The presentation and natural history of asbestos-induced diffuse pleural thickening

Quoted from

The presentation and natural history of asbestos-induced diffuse pleural thickening

  1. V. Jeebun1 and
  2. S. C. Stenton2
  1. ? 1Department of Respiratory Medicine, University Hospital of North Tees, Stockton on Tees, TS19 8PE, UK
  2. ? 2Regional Unit for Occupational Lung Disease, Royal Victoria Infirmary, Newcastle Upon Tyne, NE1 4AP, UK.
  • Received September 26, 2011.
  • Revision received January 15, 2012.
  • Accepted January 26, 2012.


Background Three forms of asbestos-related benign pleural disease are recognized: discrete pleural plaques, pleural effusions and diffuse pleural fibrosis. Of these, diffuse pleural fibrosis is the most significant on account of its chronicity and associated morbidity.

Aims The objectives of this study were to determine the latency of asbestos-induced diffuse pleural fibrosis, its presenting features and its clinical course once established.

Methods We conducted a retrospective review of 75 patients with asbestos-induced diffuse pleural fibrosis referred for assessment at our institution from 1992 to 2007. Diffuse pleural fibrosis was considered to be present if there was obliteration of the costophrenic angle in continuity with at least 3-mm pleural thickening, in accordance with the International Labour Organization 2000 Classification.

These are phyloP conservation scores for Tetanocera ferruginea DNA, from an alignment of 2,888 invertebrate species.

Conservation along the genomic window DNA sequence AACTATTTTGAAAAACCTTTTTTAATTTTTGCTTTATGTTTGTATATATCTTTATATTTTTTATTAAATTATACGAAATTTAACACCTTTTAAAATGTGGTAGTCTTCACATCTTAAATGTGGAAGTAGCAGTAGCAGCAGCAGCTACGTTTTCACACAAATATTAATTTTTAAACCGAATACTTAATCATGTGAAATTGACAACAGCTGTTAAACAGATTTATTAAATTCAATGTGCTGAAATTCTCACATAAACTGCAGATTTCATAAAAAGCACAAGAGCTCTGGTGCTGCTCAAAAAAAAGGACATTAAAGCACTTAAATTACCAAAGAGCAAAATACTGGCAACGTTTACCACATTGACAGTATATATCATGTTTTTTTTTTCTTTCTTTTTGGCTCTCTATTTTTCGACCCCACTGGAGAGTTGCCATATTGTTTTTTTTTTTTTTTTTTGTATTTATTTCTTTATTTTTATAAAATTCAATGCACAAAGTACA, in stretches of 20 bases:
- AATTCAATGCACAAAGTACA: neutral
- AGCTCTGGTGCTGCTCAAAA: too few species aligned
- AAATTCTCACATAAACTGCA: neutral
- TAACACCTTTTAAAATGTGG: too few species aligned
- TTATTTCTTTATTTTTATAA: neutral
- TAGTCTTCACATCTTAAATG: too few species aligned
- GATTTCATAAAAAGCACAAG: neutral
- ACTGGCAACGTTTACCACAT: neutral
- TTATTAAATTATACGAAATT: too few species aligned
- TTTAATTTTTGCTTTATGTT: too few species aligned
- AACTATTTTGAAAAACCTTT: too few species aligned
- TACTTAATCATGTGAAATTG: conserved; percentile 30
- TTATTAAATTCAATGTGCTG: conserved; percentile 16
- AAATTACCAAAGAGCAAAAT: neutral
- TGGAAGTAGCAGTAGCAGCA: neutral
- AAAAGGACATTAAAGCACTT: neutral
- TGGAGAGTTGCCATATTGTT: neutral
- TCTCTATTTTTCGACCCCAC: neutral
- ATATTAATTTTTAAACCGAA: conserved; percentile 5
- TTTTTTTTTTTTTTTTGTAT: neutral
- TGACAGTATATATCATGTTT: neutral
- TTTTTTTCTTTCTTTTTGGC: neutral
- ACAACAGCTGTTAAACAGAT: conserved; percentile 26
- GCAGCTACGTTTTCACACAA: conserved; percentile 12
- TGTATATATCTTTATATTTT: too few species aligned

Results The median latency for development of diffuse pleural fibrosis from first asbestos exposure was 34 years. Seventy-three per cent of patients had unilateral disease at presentation and 24% of these were observed to develop contralateral disease after a median of 2 years. Unilateral pleural disease was commonest on the right. Forty per cent of patients presented with pleural effusions preceding the development of diffuse pleural thickening. The median latency for development of pleural effusions from onset of exposures was 38 years. Eighty per cent of the pleural effusions were unilateral. Once established, pleural thickening was reported to have remained stable in 91% on the ipsilateral side.

Conclusions The findings of this study may help in providing further insight into the natural history of diffuse pleural fibrosis to guide the clinician in the management of this condition.

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